Exceptions to the Rule

In some cases, positioning equipment for more involved clients -- i.e., equipment with greater customization or complexity -- has been reclassified under the miscellaneous K0108 code (wheelchair component or accessory, not otherwise specified). In those cases, the equipment could qualify for greater reimbursement rates (assuming the required justification and documentation are provided) than it would have received had it not been given the miscellaneous code.

The problem: Is the miscellaneous code being evenly and fairly applied to all the equipment that deserves it?

Whelan says a mandate from CMS required the Statistical Analysis Durable Medical Equipment Regional Carrier (SADMERC) to stop reclassifying already-coded products under the miscellaneous code. Whelan added that though SADMERC staff agreed that not all headrests are created equal or perform identically, headrests nonetheless continue to be all contained under the E0955 code.

"I don't blame Dr. (Doran) Edwards and the SADMERC staff, because that's not where the problem lies," Whelan says. The result, he adds, is "an inequitable landscape," because products that were reclassified under the miscellaneous code remain under the K0108 code, but no additional products can be considered for K0108 reclassification because of that CMS mandate.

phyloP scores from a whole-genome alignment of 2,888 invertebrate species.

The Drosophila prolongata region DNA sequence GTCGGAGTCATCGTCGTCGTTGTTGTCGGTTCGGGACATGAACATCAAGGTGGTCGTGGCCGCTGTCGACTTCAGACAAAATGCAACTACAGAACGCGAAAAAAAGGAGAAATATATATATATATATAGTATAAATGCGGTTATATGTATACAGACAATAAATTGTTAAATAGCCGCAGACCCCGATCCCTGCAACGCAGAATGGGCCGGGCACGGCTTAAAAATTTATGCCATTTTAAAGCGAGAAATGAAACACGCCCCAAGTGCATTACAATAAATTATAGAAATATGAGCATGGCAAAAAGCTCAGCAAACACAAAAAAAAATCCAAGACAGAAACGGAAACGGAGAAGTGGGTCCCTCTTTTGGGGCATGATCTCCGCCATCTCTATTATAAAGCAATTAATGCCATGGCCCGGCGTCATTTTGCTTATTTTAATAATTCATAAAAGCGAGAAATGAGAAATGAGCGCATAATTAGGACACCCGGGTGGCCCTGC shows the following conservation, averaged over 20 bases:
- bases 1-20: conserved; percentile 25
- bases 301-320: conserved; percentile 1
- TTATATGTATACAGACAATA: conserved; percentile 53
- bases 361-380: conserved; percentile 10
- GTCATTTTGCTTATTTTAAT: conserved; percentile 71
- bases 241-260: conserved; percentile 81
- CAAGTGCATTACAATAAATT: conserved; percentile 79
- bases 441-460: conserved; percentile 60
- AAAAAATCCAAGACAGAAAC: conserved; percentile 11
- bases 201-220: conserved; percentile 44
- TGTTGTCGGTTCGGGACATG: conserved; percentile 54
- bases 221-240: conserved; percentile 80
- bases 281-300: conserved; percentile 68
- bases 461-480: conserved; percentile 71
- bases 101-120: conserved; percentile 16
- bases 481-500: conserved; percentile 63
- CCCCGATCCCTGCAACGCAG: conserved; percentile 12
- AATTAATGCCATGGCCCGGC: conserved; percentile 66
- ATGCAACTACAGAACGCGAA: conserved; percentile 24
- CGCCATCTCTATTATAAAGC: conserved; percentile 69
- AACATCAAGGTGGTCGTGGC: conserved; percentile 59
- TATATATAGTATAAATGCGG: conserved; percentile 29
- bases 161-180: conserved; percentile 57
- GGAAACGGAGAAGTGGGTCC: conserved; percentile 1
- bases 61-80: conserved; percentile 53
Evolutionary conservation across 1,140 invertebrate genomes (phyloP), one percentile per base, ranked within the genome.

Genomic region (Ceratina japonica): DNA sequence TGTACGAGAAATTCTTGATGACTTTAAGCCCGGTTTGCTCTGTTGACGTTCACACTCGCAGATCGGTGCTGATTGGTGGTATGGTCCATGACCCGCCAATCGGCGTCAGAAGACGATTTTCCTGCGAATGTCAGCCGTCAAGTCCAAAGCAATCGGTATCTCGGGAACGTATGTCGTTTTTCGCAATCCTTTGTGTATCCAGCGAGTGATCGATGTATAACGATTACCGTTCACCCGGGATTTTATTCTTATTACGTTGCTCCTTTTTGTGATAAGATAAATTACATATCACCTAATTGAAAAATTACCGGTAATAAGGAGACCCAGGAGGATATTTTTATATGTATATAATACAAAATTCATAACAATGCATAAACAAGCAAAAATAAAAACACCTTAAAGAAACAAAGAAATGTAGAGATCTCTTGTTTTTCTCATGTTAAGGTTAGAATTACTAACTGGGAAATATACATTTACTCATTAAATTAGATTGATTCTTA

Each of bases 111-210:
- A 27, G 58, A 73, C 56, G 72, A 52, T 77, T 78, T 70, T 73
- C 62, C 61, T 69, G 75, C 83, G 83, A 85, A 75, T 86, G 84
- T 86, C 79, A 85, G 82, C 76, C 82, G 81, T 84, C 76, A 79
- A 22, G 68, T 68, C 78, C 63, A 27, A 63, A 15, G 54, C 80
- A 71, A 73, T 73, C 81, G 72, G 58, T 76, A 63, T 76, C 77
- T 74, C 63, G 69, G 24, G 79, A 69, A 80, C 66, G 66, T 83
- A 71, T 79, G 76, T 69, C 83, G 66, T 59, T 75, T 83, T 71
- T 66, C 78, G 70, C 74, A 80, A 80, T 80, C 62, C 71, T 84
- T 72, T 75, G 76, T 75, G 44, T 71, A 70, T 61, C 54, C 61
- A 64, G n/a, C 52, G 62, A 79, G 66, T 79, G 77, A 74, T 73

Accentuating the Positive

Whelan says the SADMERC "has been working with us to develop code sets that are more robust." The hope is that a greater number and a greater variety of codes will be able to more accurately describe the differences among complex products. Since CMS has already nixed the idea of continuing to reassign the miscellaneous codes to products, adding additional codes seems to be the only way to go.

"Hopefully, the solution is that sometime in the next year and a half, we'll get a new code set," Whelan says.

Of course, even the prospect of a new code set does not automatically give this story a happy ending, as Whelan points out: "A year and a half of people getting denied access to medical technology is a problem."

"It's not all doom and gloom in terms of the industry," Sullivan says. "People are going to figure out how to provide this stuff to the consumers. They're going to have to figure out a way to run their businesses differently. Quality is going to be important just because you can't afford to go out and keep fixing things. You've got to turn down the number of offerings. You just have to have a much leaner operation."

"If there is any silver lining to what has happened to wheelchair expenditures since the implementation of the new policy," says McCausland, "it is that I hope that what has happened will keep this being a category that (CMS) competitvely bids. Because there's no money left. There's no blood left."

In Support of Upper-Extremity Positioning